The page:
Twice the Bag

katy schmidt yellow purse 430x843 - Twice the BagI love reversible items. They give you the option of changing up your look without having to have purchased additional accoutrements. So if you are thinking about a polymer-covered clutch, why not cover each side in a different look for versatility?

Katy Schmitt did just that with two distinct looks on this oval clutch. One side uses a yellow into gray blend with reversed swaths of the graduated color, making the purse look like it is glowing from within. This side is simple, understated and yet sophisticated and eye-catching nonetheless. It would make a great accent for that little black dress or even a long pale one.

The reserve side is more pattern and energy than light and glowing. She has kept the feather-like pattern flowing to the right and downward so that even with all that pattern, it looks calm and flowing rather than frenetic. This side of the clutch looks like it would go with you on a summer day outing or to a garden party, should you ever have the occasion to attend one. The two sides make this a year-round handbag option and so twice the bag for your buck.

Reversible pieces can also be a boon to your business. That would be true especially this time of year when people are looking for that knock-out piece for the big party but are hesitant to spend too much. Create work with both a dressy and a casual side so the buyer can envision wearing it more than once, thus better justifying the purchase. And it is always kind of fun to turn a piece over at your craft booth to show them the other side. People just get a kick out that.

For more ideas on covered clutches and more of Katy’s work go to her her Flickr photostream or her website.

Nature Undermines Manmade

4550598629_7685782db6I was hoping to find a piece as crowded with random repeated elements as we’ve had the last two days, but without the obvious organic element to see how that affects the design. However, that has been rather hard to find. Once the repetition is applied in random order, any man-made, machined or polished characteristics of the elements start to lose their innate sense of precision and inanimate nature. It would seem that the randomness itself speaks to us of nature. Then I found this piece by Katy Schmitt that is shiny, polished and bright, but the crowded design actually has some order to it. Yet, it still has a subtle, but definite organic nature to it. Why is that?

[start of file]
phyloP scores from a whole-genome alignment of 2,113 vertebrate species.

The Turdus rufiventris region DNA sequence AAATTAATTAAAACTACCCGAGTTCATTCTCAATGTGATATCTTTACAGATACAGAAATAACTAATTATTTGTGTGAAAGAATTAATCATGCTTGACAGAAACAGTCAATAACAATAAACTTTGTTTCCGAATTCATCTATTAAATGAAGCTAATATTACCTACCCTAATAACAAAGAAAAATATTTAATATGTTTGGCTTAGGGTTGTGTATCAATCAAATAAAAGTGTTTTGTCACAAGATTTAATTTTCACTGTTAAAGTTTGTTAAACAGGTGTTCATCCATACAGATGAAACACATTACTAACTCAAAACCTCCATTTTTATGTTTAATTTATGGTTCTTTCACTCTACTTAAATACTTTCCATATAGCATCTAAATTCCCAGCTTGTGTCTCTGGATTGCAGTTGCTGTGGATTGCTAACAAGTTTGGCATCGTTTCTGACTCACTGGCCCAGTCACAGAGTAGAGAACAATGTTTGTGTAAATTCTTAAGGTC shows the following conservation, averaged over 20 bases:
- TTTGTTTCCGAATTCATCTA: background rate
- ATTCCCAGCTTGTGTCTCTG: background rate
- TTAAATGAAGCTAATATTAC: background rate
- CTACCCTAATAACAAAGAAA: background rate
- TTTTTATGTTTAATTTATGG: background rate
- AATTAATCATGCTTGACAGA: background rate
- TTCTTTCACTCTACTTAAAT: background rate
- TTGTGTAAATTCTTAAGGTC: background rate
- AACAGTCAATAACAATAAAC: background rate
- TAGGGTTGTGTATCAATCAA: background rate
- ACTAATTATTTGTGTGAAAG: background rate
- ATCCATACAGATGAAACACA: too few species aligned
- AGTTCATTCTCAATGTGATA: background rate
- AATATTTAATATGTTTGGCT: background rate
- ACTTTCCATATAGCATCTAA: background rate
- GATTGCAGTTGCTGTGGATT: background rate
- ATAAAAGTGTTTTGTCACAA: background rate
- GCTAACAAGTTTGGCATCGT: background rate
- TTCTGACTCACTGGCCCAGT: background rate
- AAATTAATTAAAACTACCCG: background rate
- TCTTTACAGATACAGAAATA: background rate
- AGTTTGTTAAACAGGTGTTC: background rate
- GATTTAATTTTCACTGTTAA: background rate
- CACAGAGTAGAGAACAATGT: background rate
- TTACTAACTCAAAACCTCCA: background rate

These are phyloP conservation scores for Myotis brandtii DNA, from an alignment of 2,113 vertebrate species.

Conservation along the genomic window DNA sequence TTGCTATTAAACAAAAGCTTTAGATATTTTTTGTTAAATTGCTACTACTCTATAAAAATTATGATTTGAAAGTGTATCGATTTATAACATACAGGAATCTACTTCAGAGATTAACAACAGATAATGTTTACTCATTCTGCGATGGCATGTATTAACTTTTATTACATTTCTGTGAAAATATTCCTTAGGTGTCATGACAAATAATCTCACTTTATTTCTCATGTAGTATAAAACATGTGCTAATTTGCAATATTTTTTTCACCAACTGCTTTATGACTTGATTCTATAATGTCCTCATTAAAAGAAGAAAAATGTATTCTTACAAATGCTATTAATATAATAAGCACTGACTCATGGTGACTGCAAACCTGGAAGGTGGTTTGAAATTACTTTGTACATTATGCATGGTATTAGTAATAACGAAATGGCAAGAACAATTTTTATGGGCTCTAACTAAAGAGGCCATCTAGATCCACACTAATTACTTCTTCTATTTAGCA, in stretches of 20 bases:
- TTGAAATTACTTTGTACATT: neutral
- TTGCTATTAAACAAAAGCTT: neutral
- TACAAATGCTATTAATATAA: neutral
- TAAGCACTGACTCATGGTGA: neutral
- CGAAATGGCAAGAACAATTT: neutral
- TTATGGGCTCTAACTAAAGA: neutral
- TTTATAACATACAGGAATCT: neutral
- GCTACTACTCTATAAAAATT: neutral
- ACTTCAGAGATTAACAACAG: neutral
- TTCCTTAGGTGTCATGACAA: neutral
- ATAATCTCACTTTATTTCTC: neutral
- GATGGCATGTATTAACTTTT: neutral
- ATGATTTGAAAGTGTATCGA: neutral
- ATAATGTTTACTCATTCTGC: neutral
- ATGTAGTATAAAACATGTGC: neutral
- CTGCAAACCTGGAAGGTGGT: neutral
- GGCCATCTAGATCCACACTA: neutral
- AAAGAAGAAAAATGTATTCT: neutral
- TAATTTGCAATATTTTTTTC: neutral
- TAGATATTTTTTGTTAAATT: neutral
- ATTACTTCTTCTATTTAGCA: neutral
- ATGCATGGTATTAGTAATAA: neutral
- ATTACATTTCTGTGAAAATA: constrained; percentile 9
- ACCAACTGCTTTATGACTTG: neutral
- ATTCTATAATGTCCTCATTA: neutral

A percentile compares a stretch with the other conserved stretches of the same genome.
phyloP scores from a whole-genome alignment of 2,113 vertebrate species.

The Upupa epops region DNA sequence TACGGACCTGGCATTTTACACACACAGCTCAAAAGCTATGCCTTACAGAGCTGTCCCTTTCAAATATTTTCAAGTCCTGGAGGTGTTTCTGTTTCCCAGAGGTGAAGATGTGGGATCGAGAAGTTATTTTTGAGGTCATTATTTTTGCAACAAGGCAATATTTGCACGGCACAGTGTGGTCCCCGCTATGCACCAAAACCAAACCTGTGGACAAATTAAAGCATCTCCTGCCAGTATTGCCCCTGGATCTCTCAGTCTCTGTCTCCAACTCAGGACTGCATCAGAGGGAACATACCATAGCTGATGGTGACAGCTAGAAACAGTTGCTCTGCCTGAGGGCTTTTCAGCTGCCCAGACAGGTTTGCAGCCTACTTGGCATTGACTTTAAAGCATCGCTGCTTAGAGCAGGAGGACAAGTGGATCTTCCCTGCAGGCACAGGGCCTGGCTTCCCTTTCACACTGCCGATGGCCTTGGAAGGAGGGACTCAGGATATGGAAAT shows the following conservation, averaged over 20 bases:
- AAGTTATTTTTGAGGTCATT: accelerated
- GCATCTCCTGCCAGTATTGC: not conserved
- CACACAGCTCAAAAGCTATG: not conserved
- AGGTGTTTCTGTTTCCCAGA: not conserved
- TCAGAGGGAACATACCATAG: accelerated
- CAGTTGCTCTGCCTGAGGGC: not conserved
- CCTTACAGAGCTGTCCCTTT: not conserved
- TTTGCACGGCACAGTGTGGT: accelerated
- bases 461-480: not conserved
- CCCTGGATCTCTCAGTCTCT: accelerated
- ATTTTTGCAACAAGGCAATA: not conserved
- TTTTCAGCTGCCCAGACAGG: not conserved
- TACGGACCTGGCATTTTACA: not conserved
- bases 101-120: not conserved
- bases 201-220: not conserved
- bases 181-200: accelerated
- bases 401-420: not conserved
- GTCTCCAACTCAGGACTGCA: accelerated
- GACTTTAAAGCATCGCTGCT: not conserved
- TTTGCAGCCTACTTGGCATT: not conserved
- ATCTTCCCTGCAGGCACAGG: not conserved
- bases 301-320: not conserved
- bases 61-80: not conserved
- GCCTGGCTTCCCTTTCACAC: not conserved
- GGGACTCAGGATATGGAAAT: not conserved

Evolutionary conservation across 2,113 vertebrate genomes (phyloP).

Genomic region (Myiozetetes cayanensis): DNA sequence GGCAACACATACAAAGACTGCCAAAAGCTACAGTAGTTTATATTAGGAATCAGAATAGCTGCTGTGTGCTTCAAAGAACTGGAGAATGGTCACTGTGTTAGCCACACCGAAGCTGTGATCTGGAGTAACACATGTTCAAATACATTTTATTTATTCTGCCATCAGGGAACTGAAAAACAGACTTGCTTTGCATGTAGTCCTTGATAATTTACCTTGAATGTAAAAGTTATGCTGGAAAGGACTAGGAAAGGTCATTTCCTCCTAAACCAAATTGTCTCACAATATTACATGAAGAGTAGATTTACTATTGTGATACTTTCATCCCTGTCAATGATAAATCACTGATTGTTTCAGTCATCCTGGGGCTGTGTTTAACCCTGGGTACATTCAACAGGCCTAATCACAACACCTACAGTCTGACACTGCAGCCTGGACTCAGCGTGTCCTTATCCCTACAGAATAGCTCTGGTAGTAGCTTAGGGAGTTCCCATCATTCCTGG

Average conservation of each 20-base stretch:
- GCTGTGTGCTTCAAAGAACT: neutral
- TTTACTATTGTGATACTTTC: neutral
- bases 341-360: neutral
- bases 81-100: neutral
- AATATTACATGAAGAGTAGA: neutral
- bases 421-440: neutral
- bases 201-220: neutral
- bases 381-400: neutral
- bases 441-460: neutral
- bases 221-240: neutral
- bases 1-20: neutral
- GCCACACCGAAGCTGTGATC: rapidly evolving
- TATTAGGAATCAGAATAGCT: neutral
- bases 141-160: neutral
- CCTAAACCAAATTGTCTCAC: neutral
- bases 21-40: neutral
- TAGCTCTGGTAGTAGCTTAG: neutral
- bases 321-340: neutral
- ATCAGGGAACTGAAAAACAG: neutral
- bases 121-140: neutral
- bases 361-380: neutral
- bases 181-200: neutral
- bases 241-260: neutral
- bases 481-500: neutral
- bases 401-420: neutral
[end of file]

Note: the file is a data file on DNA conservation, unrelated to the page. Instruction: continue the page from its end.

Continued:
Well, there are a couple glaring things here. One, the overlapping application is reminiscent of natural things like scales and pine cones. And the colors and circling design of the canes are basically peacock feather eyes. Nature, of course, has it’s own orderly design that we also gravitate to. Repeated, crowded and yet, orderly; however, not perfect as in machined, but perfectly natural.

Orderly and natural combined elements dominant Katy’s work. Enjoy more of her work on her Flickr photostream and her own website.


If you like this blog, support The Polymer Arts projects with a subscription or issue of The Polymer Arts magazine as well as supporting our advertising partners.

14-P2 CoverFnl-blog   Blog2 -2014-02Feb-1   marble cane ad

%d bloggers like this: